1. Borrowing means defining a new budget
Your money will need to be allocated to new financial responsibilities. In order to make sure you can pay off your loan bill every month, you will need to understand your budget and know where your money is going.
2. There is fine print
There may be something hiding in plain sight. Be sure to know your loan and everything that comes along with it. Are there hidden fees? What will your monthly payment be when you graduate
3. Interest needs to be understood
This may seem like a no-brainer, but interest can be hard to comprehend. We often don’t fully understand financial concepts when applying for and accepting loans. A loan needs to be paid back, with interest. The standard student loan rates can be as high as 8%. By the time it is paid off, you’ve often spent hundreds more just on accumulated interest.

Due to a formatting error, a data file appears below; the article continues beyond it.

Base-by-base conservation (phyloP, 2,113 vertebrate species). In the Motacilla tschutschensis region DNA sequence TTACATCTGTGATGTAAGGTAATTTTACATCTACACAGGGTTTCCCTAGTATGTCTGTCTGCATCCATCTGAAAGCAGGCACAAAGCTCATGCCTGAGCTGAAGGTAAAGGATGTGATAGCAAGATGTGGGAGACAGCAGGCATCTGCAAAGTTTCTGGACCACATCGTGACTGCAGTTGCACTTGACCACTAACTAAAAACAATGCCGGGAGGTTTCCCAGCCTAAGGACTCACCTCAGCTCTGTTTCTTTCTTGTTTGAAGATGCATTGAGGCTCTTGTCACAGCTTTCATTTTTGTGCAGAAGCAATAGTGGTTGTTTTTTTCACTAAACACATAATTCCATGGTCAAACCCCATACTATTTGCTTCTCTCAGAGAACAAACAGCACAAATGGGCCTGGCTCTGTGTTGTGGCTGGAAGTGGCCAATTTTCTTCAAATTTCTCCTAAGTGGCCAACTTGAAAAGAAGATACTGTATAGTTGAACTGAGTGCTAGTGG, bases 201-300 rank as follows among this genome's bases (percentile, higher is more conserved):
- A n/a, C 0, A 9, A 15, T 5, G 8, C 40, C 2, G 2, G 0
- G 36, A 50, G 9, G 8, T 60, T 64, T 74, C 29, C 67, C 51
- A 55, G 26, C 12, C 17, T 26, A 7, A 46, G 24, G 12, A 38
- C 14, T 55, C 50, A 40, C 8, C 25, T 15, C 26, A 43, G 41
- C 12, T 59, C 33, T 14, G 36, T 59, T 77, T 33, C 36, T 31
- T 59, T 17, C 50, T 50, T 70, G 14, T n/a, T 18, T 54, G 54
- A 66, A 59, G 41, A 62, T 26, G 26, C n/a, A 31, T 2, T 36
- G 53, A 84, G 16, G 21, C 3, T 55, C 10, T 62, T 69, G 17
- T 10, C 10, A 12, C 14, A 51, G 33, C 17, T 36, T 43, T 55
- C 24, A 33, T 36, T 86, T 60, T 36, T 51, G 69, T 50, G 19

4. We must think carefully
What is a loan doing for your future? Do you need all of the money being offered? How do you plan to pay the monthly bill? What is your long-term plan? Be sure to ask yourself questions, because taking out a loan is a long-term commitment. If you are looking solely to build credit, getting a credit card may be the best option.
5. It isn’t necessarily a bad thing
Loans can be scary and the thought of going into debt may be terrifying. Know that you are taking out loans to better yourself and your future. They help you pay for school and get a degree in something you’re passionate about, leading to a higher earning potential in the future. If they weren’t worth it, you wouldn’t see so many people investing in them.
6. Loans come in all shapes and sizes
Using your credit card for a purchase or borrowing money for college are both considered loans. Not all loans are created equal, and many of them can have drastically different amounts and interest rates. It’s important to understand how much you need to borrow and what it is going to cost you in the long run.